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The New Democratic government took another step Wednesday towards establishing a fully funded child-care system by introducing a bill in the legislature.
The NDP, in the waning days of its mandate before it must call an election, introduced the legislation to establish the structure and budget for child care B.C.
Social Development Minister Mike Farnworth said the plan will be in full swing by 2004.
"When this plan is fully in place in 2004, every working parent of a child aged 12 and under will have the option of enrolling their child in a publicly funded, licensed quality child care of their choice for a maximum fee of $14 a day, he said.
But Liberal Opposition critic Katherine Whittred said her party, which polls suggest is widely expected to win the next election, would not be bound by the bill.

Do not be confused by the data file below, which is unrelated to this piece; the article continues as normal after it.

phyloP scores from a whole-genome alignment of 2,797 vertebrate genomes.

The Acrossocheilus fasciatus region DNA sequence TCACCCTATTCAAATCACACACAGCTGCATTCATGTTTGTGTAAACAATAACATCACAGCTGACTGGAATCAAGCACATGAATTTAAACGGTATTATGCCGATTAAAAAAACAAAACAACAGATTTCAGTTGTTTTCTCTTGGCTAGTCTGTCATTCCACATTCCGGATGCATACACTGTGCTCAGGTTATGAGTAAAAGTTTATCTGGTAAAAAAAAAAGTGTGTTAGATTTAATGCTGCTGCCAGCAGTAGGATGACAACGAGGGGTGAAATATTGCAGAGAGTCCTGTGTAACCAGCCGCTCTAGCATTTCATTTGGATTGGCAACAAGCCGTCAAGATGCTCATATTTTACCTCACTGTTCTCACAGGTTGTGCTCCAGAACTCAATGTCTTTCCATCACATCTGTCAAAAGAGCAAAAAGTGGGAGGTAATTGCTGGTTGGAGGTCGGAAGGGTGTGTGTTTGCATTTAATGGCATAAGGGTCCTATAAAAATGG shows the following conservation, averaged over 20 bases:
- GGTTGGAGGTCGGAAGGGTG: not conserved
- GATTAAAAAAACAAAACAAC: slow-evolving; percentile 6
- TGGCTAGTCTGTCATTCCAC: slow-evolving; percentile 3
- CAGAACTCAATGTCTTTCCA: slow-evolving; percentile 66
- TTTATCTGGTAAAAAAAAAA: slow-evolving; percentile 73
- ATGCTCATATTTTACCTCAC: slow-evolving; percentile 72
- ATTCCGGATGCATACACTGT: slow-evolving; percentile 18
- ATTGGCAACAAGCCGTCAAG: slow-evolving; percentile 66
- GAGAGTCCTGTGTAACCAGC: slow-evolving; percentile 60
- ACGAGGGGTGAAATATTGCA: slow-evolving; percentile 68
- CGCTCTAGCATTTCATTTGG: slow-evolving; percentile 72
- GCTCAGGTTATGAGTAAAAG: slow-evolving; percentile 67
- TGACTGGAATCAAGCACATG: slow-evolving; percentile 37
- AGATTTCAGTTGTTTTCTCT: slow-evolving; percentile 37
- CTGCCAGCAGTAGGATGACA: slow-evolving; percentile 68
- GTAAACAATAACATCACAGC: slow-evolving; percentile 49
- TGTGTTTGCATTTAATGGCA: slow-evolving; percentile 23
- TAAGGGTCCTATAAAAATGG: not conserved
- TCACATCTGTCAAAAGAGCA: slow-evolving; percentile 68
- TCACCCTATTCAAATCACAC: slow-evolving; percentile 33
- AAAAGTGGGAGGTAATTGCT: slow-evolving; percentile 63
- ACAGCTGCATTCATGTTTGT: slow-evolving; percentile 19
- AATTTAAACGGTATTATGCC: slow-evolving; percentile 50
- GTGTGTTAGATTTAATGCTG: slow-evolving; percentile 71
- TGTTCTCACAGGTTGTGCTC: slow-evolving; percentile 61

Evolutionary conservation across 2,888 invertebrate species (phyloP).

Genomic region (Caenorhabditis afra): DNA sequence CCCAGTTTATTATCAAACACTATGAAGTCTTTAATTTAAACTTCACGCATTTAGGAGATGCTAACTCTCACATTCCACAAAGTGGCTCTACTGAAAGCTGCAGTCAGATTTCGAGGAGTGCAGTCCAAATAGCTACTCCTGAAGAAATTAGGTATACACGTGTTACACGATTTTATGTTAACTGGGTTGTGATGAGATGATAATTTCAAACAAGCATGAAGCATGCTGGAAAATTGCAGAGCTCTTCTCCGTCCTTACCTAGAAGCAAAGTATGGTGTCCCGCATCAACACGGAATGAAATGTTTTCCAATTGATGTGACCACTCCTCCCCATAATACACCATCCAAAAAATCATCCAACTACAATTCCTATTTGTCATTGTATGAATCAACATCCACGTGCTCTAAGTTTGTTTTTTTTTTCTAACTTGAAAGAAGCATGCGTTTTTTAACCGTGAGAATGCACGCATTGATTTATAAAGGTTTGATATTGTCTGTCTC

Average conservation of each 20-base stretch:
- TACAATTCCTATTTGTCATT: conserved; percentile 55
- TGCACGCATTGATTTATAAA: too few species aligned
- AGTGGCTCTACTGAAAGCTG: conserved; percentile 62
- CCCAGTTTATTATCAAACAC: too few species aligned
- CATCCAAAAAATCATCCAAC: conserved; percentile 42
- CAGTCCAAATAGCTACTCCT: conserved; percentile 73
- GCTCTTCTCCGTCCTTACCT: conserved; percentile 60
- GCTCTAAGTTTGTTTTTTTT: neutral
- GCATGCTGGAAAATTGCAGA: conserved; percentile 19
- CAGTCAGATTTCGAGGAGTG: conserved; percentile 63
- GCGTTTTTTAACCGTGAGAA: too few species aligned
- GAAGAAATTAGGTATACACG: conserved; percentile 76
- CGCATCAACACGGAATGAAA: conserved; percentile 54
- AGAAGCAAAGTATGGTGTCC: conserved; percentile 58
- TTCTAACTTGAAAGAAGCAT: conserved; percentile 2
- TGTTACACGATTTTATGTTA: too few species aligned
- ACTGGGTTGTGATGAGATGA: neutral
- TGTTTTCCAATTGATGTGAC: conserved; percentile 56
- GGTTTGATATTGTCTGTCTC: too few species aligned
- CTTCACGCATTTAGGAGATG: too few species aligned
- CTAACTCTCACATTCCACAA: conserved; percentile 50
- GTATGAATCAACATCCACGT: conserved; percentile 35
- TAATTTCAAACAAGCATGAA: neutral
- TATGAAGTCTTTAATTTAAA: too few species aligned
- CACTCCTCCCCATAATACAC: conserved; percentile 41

"We will not be responsible for costly programs that the government is introducing at the end of a mandate that is going to commit us to huge spending in the next few years," she said.
Under the proposed legislation, taxpayers will be putting nearly $500 million annually into the program by 2004.
Quebec is the only other province with publicly funded day care.
At a news conference in January, the NDP said that by January 2002, the NDP would begin to pay for child care for infants and toddlers in licensed group care and children receiving licensed before- and after-school care in family settings. The plan will mean an increase to 85,000 licensed child-care spaces, up from the current 67,000.
It would be the second phase of a program that kicked in Jan. 1, when parents began paying $7 a day for licensed before- and after- school care for school-aged children.
-Reprinted from The Canadian Press